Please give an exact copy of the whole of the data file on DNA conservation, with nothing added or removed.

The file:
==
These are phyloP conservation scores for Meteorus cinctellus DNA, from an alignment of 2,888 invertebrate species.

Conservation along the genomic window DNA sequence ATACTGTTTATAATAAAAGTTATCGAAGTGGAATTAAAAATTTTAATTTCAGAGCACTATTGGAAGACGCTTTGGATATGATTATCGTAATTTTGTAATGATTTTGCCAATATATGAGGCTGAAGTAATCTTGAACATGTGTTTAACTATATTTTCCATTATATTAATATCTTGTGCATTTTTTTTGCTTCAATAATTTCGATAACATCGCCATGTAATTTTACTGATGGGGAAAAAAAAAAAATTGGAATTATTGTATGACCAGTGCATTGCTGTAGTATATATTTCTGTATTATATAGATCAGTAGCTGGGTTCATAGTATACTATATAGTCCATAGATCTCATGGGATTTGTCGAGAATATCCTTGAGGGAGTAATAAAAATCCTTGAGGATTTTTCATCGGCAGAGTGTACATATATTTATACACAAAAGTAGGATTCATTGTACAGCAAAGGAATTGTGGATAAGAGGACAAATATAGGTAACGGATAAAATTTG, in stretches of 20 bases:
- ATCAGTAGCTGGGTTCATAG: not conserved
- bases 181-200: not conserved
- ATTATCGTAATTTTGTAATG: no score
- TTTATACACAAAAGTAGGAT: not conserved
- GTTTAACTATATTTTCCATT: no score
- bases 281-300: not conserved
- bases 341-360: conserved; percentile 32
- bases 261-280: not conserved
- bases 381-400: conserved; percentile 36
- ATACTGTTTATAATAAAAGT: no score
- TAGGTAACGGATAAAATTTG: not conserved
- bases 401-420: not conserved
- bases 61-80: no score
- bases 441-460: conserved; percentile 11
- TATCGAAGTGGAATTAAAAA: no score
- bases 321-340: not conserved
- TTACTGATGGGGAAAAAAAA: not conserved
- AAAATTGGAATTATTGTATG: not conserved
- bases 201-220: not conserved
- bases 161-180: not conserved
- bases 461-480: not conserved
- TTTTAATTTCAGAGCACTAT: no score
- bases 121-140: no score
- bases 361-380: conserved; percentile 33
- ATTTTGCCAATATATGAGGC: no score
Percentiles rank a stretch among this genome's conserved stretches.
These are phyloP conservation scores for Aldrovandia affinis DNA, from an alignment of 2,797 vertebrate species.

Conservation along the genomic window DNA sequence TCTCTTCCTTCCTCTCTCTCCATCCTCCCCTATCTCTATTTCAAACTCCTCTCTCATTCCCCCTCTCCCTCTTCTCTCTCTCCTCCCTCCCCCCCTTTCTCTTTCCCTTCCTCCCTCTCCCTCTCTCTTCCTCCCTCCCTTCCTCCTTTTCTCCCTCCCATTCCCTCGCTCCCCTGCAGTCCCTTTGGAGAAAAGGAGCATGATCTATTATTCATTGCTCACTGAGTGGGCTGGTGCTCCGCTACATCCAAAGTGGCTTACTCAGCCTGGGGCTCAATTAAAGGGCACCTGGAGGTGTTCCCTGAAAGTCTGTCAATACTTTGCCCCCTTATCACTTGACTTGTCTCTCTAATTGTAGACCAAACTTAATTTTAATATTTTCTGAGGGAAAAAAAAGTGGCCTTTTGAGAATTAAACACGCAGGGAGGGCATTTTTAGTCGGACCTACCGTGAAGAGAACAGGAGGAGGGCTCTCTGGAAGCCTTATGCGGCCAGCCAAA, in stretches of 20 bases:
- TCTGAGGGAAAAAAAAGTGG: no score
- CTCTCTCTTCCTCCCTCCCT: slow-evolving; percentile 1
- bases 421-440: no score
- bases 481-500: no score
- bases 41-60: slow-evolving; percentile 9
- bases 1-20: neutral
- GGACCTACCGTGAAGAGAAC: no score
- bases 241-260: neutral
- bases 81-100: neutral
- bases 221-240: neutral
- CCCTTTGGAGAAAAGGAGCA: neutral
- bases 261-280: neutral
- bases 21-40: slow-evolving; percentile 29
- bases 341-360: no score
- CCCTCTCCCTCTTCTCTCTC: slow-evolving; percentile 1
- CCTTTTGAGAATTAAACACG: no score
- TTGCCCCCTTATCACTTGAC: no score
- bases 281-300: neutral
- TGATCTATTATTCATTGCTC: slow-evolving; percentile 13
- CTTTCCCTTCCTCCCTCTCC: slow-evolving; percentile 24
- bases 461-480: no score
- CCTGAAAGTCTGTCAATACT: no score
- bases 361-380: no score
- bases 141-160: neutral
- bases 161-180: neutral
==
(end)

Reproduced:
These are phyloP conservation scores for Meteorus cinctellus DNA, from an alignment of 2,888 invertebrate species.

Conservation along the genomic window DNA sequence ATACTGTTTATAATAAAAGTTATCGAAGTGGAATTAAAAATTTTAATTTCAGAGCACTATTGGAAGACGCTTTGGATATGATTATCGTAATTTTGTAATGATTTTGCCAATATATGAGGCTGAAGTAATCTTGAACATGTGTTTAACTATATTTTCCATTATATTAATATCTTGTGCATTTTTTTTGCTTCAATAATTTCGATAACATCGCCATGTAATTTTACTGATGGGGAAAAAAAAAAAATTGGAATTATTGTATGACCAGTGCATTGCTGTAGTATATATTTCTGTATTATATAGATCAGTAGCTGGGTTCATAGTATACTATATAGTCCATAGATCTCATGGGATTTGTCGAGAATATCCTTGAGGGAGTAATAAAAATCCTTGAGGATTTTTCATCGGCAGAGTGTACATATATTTATACACAAAAGTAGGATTCATTGTACAGCAAAGGAATTGTGGATAAGAGGACAAATATAGGTAACGGATAAAATTTG, in stretches of 20 bases:
- ATCAGTAGCTGGGTTCATAG: not conserved
- bases 181-200: not conserved
- ATTATCGTAATTTTGTAATG: no score
- TTTATACACAAAAGTAGGAT: not conserved
- GTTTAACTATATTTTCCATT: no score
- bases 281-300: not conserved
- bases 341-360: conserved; percentile 32
- bases 261-280: not conserved
- bases 381-400: conserved; percentile 36
- ATACTGTTTATAATAAAAGT: no score
- TAGGTAACGGATAAAATTTG: not conserved
- bases 401-420: not conserved
- bases 61-80: no score
- bases 441-460: conserved; percentile 11
- TATCGAAGTGGAATTAAAAA: no score
- bases 321-340: not conserved
- TTACTGATGGGGAAAAAAAA: not conserved
- AAAATTGGAATTATTGTATG: not conserved
- bases 201-220: not conserved
- bases 161-180: not conserved
- bases 461-480: not conserved
- TTTTAATTTCAGAGCACTAT: no score
- bases 121-140: no score
- bases 361-380: conserved; percentile 33
- ATTTTGCCAATATATGAGGC: no score
Percentiles rank a stretch among this genome's conserved stretches.
These are phyloP conservation scores for Aldrovandia affinis DNA, from an alignment of 2,797 vertebrate species.

Conservation along the genomic window DNA sequence TCTCTTCCTTCCTCTCTCTCCATCCTCCCCTATCTCTATTTCAAACTCCTCTCTCATTCCCCCTCTCCCTCTTCTCTCTCTCCTCCCTCCCCCCCTTTCTCTTTCCCTTCCTCCCTCTCCCTCTCTCTTCCTCCCTCCCTTCCTCCTTTTCTCCCTCCCATTCCCTCGCTCCCCTGCAGTCCCTTTGGAGAAAAGGAGCATGATCTATTATTCATTGCTCACTGAGTGGGCTGGTGCTCCGCTACATCCAAAGTGGCTTACTCAGCCTGGGGCTCAATTAAAGGGCACCTGGAGGTGTTCCCTGAAAGTCTGTCAATACTTTGCCCCCTTATCACTTGACTTGTCTCTCTAATTGTAGACCAAACTTAATTTTAATATTTTCTGAGGGAAAAAAAAGTGGCCTTTTGAGAATTAAACACGCAGGGAGGGCATTTTTAGTCGGACCTACCGTGAAGAGAACAGGAGGAGGGCTCTCTGGAAGCCTTATGCGGCCAGCCAAA, in stretches of 20 bases:
- TCTGAGGGAAAAAAAAGTGG: no score
- CTCTCTCTTCCTCCCTCCCT: slow-evolving; percentile 1
- bases 421-440: no score
- bases 481-500: no score
- bases 41-60: slow-evolving; percentile 9
- bases 1-20: neutral
- GGACCTACCGTGAAGAGAAC: no score
- bases 241-260: neutral
- bases 81-100: neutral
- bases 221-240: neutral
- CCCTTTGGAGAAAAGGAGCA: neutral
- bases 261-280: neutral
- bases 21-40: slow-evolving; percentile 29
- bases 341-360: no score
- CCCTCTCCCTCTTCTCTCTC: slow-evolving; percentile 1
- CCTTTTGAGAATTAAACACG: no score
- TTGCCCCCTTATCACTTGAC: no score
- bases 281-300: neutral
- TGATCTATTATTCATTGCTC: slow-evolving; percentile 13
- CTTTCCCTTCCTCCCTCTCC: slow-evolving; percentile 24
- bases 461-480: no score
- CCTGAAAGTCTGTCAATACT: no score
- bases 361-380: no score
- bases 141-160: neutral
- bases 161-180: neutral